Cadwed f’enaid, synned sŷr,Rhisiart ap Rhys, c.1500
Catwg fawr wrthfawr ferthyr.
May Cadog the great powerful martyr
keep my soul, let the stars be amazed!
Saints were called upon for healing and protection, and for their help in achieving eternal salvation. Their images and relics were found in the churches in which they were venerated and visited by pilgrims.
St Christopher, fifteenth century, Church of St Illtyd, Llantwit Major, Glamorgan. Photo: Martin Crampin
The opening of Bonedd y Saint, NLW Llanstephan 28, c.1150–1250. Courtesy National Library of Wales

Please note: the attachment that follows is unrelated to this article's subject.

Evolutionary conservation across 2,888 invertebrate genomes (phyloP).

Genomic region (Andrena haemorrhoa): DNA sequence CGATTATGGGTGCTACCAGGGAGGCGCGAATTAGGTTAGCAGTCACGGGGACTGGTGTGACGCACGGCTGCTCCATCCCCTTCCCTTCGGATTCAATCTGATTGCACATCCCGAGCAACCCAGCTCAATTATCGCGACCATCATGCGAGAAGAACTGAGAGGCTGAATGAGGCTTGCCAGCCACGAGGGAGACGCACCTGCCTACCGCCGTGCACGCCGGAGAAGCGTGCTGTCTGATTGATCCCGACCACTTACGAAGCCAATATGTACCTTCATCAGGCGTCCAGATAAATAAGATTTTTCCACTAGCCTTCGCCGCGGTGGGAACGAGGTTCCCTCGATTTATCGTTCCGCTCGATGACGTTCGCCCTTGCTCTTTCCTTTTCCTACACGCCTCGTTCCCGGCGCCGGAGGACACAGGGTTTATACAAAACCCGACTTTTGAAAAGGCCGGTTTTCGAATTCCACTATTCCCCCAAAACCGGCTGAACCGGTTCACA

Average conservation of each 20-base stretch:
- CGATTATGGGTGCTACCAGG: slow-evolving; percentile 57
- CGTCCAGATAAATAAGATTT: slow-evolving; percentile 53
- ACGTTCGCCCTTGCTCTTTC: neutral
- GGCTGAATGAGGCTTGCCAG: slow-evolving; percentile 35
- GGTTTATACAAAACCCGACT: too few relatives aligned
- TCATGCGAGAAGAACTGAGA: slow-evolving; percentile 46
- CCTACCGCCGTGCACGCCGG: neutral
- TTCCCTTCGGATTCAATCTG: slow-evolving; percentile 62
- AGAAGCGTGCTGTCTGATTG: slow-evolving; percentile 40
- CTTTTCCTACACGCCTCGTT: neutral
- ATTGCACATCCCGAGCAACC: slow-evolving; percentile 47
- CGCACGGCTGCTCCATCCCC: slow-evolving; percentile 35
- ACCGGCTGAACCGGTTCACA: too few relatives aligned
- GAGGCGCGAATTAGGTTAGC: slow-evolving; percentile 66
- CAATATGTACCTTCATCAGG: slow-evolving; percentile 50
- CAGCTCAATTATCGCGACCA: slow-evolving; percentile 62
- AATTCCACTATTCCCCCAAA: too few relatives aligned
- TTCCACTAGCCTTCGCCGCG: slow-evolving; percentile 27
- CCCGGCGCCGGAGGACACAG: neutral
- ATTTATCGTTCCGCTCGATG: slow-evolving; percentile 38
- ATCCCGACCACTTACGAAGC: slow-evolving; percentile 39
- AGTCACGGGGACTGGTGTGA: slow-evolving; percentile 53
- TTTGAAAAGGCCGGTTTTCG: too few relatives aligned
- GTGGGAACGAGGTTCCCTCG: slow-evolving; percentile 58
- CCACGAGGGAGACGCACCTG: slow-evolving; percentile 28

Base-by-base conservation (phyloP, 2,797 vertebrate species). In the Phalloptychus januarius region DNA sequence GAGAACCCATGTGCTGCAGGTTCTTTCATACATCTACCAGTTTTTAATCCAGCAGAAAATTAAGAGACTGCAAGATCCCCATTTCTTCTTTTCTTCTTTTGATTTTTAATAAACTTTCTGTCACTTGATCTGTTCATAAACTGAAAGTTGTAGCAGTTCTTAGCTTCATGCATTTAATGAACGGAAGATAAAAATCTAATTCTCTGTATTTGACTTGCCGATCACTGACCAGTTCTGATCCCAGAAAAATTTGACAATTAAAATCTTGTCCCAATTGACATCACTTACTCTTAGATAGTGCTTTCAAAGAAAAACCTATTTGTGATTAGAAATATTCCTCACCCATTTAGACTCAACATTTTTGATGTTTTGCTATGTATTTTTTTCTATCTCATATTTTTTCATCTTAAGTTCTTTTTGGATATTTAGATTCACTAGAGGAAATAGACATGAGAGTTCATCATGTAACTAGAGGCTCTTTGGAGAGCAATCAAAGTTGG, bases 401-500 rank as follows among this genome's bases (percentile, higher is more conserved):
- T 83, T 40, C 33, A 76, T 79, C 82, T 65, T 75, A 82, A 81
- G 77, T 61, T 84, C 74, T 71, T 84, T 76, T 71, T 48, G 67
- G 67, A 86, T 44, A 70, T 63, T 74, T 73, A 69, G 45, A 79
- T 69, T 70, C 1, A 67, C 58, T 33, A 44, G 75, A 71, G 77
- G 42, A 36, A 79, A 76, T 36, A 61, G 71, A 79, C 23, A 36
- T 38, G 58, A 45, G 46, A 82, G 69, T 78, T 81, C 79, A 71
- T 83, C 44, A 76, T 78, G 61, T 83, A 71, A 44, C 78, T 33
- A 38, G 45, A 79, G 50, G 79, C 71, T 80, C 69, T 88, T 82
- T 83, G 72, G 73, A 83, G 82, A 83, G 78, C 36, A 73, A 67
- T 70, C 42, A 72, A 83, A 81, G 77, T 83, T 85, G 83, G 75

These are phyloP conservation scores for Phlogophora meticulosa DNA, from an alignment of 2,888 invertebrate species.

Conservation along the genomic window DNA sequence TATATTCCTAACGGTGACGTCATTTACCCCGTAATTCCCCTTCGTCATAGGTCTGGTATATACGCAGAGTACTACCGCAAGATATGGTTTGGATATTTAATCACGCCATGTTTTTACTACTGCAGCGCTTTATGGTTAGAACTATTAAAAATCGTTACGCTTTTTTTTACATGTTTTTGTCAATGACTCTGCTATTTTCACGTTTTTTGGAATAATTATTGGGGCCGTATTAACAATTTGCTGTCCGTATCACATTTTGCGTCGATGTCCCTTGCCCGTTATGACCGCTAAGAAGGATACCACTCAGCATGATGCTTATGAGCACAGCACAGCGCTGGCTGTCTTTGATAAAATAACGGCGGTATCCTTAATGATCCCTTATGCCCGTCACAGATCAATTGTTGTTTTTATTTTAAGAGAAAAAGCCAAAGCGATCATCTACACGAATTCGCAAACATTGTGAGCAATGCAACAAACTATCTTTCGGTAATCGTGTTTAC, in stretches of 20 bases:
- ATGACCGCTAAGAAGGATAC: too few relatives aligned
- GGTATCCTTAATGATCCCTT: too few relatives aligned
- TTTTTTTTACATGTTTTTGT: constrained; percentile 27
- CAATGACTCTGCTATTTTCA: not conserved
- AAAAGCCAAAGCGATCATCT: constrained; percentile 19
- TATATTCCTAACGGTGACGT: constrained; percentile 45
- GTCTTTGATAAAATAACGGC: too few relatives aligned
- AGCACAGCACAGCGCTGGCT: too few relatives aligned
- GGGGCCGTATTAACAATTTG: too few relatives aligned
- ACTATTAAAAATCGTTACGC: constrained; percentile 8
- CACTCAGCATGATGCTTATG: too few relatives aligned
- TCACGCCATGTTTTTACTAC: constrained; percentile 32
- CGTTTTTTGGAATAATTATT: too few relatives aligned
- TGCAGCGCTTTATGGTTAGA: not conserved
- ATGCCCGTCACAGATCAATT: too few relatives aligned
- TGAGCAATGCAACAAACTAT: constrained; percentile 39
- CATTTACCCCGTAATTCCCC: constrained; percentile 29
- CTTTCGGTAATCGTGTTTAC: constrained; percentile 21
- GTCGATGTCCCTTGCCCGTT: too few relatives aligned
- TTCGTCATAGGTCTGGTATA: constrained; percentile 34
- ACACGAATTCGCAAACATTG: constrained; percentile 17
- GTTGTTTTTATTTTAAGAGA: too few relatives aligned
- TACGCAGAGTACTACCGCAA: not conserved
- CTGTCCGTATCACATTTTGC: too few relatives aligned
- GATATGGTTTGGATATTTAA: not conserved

Medieval texts reveal a wealth of tradition concerning local saints in Wales, as well as saints known across the Christian world. According to these traditions, saints performed miracles, fought with giants and monsters, and raised the dead, but were also prepared to die for their faith. Prose ‘Lives’ and poems were written in Latin and in Welsh, and those that survive allude to other lost narratives, and attempt to make sense of conflicting traditions.
Few of these sources were written prior to the eleventh century and all are much later than the historical period in which the men and women later celebrated as saints founded their churches and monasteries in early medieval Wales.